7 Tips for Sending Good Photos to Your Veterinarian

Sometimes your equine veterinarian is able to assist you remotely. However, in order for them to do so effectively, they need high quality photos to give them as much information as possible. Here are some tips on sending photos to your vet.

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There are many occasions in which a client may consult with their veterinarian remotely. Sometimes it’s just a follow up on a case, and sometimes it’s to get advice or determine the level of care that is needed before a vet comes out to the farm to treat a horse. These photos can be of anything from images of wounds to conformation abnormalities to skin issues to movement videos in order to capture lameness.

Reviewing this images is considered telemedicine and is a service your veterinarian may or may not choose to provide for their clients. First and foremost, you must know this: most vets will not review these photos or videos unless a consistent veterinary-client patient relationship is established (see our article on maintaining regular veterinary care for our thoughts on this). In most places, this means that your vet needs to have seen your horse in person within the last 12 months.

In some cases, sharing this information remotely can be helpful for the vet, the owner, and the horse. These images and videos can allow your vet to know how urgently they need to get to your horse or if they can give you information remotely. However, there is an art to taking good photos for your vet. Grainy, indistinguishable photos do nothing to assist your vet in making an informed decision about the care of your horse.

Here are seven tips on how you can send the best photos to your veterinarian:

1. Lighting

Make sure the area has good lighting and that the photo isn’t backlit. Barns often are dark and objects in aisle ways throw weird shadows. Make sure that whatever you are trying to get your vet to see is well-lit and clearly visible in the photo.

2. Focus

Make sure you are focused on whatever area you are trying to take the picture of. This seems obvious, but often digital cameras/phone chose a focal point. This may not align with what you need your vet to see. Blurry images do not give your vet adequate information.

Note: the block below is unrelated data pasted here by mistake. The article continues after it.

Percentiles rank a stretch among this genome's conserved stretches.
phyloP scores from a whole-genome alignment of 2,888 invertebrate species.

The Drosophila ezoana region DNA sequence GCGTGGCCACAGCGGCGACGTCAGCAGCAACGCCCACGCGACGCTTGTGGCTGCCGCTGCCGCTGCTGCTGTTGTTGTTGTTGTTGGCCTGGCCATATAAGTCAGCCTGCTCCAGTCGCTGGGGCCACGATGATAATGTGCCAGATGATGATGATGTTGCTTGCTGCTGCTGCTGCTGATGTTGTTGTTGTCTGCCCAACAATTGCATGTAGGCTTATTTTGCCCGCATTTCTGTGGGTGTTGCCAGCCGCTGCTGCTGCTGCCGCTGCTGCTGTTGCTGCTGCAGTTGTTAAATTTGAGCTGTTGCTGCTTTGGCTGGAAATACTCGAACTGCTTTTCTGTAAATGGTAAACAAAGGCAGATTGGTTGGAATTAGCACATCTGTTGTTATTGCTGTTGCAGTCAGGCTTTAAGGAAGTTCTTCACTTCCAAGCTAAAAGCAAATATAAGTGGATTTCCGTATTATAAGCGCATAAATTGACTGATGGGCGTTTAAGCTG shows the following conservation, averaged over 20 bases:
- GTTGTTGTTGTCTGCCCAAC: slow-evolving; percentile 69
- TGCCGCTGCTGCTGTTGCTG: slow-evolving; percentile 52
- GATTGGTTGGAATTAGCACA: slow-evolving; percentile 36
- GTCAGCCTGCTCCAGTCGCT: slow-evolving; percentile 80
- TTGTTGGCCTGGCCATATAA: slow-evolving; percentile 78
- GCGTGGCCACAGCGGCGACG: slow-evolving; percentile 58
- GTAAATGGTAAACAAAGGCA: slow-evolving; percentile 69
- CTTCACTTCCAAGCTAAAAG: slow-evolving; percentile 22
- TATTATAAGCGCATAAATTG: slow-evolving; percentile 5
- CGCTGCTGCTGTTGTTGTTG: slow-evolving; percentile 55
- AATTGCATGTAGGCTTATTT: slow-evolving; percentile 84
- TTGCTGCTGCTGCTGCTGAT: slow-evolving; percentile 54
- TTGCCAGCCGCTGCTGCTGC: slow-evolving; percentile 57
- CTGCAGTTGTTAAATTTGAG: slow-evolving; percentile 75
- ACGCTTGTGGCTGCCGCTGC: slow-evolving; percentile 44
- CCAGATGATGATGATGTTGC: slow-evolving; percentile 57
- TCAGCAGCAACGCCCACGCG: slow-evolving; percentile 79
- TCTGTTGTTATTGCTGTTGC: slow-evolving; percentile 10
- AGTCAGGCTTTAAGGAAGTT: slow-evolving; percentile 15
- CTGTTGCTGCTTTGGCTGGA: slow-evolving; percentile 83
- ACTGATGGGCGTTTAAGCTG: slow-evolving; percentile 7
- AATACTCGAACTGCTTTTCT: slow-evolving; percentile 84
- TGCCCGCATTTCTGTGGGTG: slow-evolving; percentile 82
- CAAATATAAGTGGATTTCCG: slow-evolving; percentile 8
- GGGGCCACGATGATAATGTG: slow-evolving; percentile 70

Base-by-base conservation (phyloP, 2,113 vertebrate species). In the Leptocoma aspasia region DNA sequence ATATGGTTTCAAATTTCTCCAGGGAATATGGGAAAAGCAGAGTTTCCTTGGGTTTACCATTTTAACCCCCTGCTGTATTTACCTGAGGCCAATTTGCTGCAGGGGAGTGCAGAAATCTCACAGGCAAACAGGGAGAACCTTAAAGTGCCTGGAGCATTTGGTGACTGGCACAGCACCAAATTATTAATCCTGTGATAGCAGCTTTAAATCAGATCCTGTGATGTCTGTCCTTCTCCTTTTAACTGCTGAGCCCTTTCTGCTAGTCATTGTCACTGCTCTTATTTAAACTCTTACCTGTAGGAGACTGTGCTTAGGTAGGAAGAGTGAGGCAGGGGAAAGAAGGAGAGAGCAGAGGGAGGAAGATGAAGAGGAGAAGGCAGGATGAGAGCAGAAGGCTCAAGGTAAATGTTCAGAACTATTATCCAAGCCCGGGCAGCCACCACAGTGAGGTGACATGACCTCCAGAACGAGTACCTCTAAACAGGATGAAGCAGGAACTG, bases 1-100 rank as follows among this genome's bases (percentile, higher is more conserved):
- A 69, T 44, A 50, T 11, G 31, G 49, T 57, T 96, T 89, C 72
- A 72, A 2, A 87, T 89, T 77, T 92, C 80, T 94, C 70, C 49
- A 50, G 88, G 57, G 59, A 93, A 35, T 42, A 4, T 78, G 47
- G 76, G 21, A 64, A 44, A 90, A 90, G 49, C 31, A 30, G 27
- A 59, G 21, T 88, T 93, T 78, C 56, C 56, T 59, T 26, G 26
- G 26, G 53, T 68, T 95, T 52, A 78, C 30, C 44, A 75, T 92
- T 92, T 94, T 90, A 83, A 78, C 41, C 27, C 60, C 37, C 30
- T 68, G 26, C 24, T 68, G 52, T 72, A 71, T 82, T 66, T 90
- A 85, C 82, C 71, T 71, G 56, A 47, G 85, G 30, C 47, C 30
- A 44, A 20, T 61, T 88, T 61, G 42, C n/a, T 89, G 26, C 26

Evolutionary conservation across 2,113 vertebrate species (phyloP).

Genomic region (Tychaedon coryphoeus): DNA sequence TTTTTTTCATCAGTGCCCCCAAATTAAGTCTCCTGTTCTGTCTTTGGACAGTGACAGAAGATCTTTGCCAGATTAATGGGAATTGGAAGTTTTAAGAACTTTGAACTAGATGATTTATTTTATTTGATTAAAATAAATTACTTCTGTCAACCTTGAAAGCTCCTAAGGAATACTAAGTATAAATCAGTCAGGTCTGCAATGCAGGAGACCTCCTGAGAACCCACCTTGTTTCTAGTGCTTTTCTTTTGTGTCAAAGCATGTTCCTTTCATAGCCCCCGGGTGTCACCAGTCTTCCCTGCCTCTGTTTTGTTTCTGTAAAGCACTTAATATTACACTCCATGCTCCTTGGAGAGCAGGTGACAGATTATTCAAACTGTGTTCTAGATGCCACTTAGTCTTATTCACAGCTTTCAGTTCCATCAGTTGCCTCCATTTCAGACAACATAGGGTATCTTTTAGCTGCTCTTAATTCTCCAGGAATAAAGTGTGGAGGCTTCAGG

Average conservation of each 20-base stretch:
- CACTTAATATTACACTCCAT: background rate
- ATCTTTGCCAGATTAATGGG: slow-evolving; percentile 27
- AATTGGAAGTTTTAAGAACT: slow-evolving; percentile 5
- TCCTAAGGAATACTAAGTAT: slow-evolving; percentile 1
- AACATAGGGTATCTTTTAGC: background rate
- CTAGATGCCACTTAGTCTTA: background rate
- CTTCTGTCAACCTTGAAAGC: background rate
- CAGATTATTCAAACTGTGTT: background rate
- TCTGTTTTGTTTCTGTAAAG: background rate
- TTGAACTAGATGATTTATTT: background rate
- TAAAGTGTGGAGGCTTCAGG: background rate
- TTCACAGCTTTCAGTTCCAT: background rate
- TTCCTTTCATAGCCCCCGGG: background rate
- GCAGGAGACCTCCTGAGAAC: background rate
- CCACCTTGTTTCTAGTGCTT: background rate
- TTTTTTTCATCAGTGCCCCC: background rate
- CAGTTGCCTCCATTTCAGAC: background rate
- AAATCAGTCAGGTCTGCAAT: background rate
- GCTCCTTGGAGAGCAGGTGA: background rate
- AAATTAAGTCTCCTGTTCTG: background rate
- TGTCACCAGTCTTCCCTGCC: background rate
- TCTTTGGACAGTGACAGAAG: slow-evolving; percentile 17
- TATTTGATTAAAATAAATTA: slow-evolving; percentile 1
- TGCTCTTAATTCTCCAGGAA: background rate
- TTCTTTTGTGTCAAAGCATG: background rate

3. Resolution

Be sure that the photo is taken in as high of a resolution as possible so that your vet can zoom in on an area without seeing a collection of pixels. Sometimes you are limited by what you have at your disposal in the moment, but with adequate lighting and focus (see items 1 and 2), most phones can take decent quality photos.

4. Perspective

In addition to zooming in on an injury or concern, make sure you also provide a photo that include more of the horse so that the vet knows what they are seeing. A close up of a wound and some horse hair can be almost anywhere on a horse. Give your vet as much information as possible so that they can determine the severity of the injury.

5. Prep the Area

Make sure the area around the area you want your vet to examine is as clean as possible. Whether that means removing excess mud and dirt or wiping away the blood long enough to get a picture (been there, done that), clean the area around the wound, skin issue, or eye so that your vet can determine which disaster to look at. Sometimes this isn’t possible, but do the best you can so that you can help your vet to make an informed decision.

6. Scale

Use an object as reference so that your vet knows how large the area of concern is. Whether it’s a pencil, a quarter, or your hand, pus something next to the wound to provide some perspective.

7. Manage Your Expectations

No matter what, remember that many times your vet will need to conduct a hands-on exam. Sometimes the photos merely let them know how soon they need to do so. If your vet says they need to come see your horse, they need to come see your horse. This usually isn’t a ploy to drive up that farm call or emergency visit. This is because your vet has your horse’s best interest at heart.